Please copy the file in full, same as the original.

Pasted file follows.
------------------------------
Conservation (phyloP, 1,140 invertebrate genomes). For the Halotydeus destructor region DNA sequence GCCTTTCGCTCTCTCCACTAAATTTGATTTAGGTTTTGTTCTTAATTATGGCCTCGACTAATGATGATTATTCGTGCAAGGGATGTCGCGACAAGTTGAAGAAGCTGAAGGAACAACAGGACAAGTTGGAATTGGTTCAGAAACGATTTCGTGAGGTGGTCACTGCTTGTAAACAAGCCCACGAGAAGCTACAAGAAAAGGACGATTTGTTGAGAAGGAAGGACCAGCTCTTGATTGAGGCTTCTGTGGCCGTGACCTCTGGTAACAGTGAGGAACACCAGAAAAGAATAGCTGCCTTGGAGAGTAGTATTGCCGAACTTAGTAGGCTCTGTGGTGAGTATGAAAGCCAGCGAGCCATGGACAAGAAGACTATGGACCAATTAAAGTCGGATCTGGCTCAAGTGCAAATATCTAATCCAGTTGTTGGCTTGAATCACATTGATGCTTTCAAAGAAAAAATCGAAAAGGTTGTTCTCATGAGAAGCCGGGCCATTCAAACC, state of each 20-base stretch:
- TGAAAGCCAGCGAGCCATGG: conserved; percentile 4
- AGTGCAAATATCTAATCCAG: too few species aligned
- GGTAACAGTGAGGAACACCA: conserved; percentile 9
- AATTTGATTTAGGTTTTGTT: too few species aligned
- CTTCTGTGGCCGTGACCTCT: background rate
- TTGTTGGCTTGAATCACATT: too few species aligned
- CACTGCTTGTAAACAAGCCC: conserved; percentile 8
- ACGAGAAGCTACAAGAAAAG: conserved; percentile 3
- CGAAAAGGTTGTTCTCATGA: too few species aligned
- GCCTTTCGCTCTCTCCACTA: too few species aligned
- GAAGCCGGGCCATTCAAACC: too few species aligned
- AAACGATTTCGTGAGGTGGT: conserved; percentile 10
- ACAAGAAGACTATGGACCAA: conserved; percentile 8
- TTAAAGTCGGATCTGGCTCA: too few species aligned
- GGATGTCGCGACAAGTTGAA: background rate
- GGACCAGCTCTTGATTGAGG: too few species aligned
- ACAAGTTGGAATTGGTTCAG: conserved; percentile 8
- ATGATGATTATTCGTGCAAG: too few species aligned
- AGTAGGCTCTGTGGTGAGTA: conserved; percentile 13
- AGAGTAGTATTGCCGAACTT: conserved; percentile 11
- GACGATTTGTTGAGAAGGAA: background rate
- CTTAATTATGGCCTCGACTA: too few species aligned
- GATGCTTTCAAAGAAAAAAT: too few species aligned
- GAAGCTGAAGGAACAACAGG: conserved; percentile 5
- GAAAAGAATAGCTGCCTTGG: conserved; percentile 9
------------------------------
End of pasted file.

Conservation (phyloP, 1,140 invertebrate genomes). For the Halotydeus destructor region DNA sequence GCCTTTCGCTCTCTCCACTAAATTTGATTTAGGTTTTGTTCTTAATTATGGCCTCGACTAATGATGATTATTCGTGCAAGGGATGTCGCGACAAGTTGAAGAAGCTGAAGGAACAACAGGACAAGTTGGAATTGGTTCAGAAACGATTTCGTGAGGTGGTCACTGCTTGTAAACAAGCCCACGAGAAGCTACAAGAAAAGGACGATTTGTTGAGAAGGAAGGACCAGCTCTTGATTGAGGCTTCTGTGGCCGTGACCTCTGGTAACAGTGAGGAACACCAGAAAAGAATAGCTGCCTTGGAGAGTAGTATTGCCGAACTTAGTAGGCTCTGTGGTGAGTATGAAAGCCAGCGAGCCATGGACAAGAAGACTATGGACCAATTAAAGTCGGATCTGGCTCAAGTGCAAATATCTAATCCAGTTGTTGGCTTGAATCACATTGATGCTTTCAAAGAAAAAATCGAAAAGGTTGTTCTCATGAGAAGCCGGGCCATTCAAACC, state of each 20-base stretch:
- TGAAAGCCAGCGAGCCATGG: conserved; percentile 4
- AGTGCAAATATCTAATCCAG: too few species aligned
- GGTAACAGTGAGGAACACCA: conserved; percentile 9
- AATTTGATTTAGGTTTTGTT: too few species aligned
- CTTCTGTGGCCGTGACCTCT: background rate
- TTGTTGGCTTGAATCACATT: too few species aligned
- CACTGCTTGTAAACAAGCCC: conserved; percentile 8
- ACGAGAAGCTACAAGAAAAG: conserved; percentile 3
- CGAAAAGGTTGTTCTCATGA: too few species aligned
- GCCTTTCGCTCTCTCCACTA: too few species aligned
- GAAGCCGGGCCATTCAAACC: too few species aligned
- AAACGATTTCGTGAGGTGGT: conserved; percentile 10
- ACAAGAAGACTATGGACCAA: conserved; percentile 8
- TTAAAGTCGGATCTGGCTCA: too few species aligned
- GGATGTCGCGACAAGTTGAA: background rate
- GGACCAGCTCTTGATTGAGG: too few species aligned
- ACAAGTTGGAATTGGTTCAG: conserved; percentile 8
- ATGATGATTATTCGTGCAAG: too few species aligned
- AGTAGGCTCTGTGGTGAGTA: conserved; percentile 13
- AGAGTAGTATTGCCGAACTT: conserved; percentile 11
- GACGATTTGTTGAGAAGGAA: background rate
- CTTAATTATGGCCTCGACTA: too few species aligned
- GATGCTTTCAAAGAAAAAAT: too few species aligned
- GAAGCTGAAGGAACAACAGG: conserved; percentile 5
- GAAAAGAATAGCTGCCTTGG: conserved; percentile 9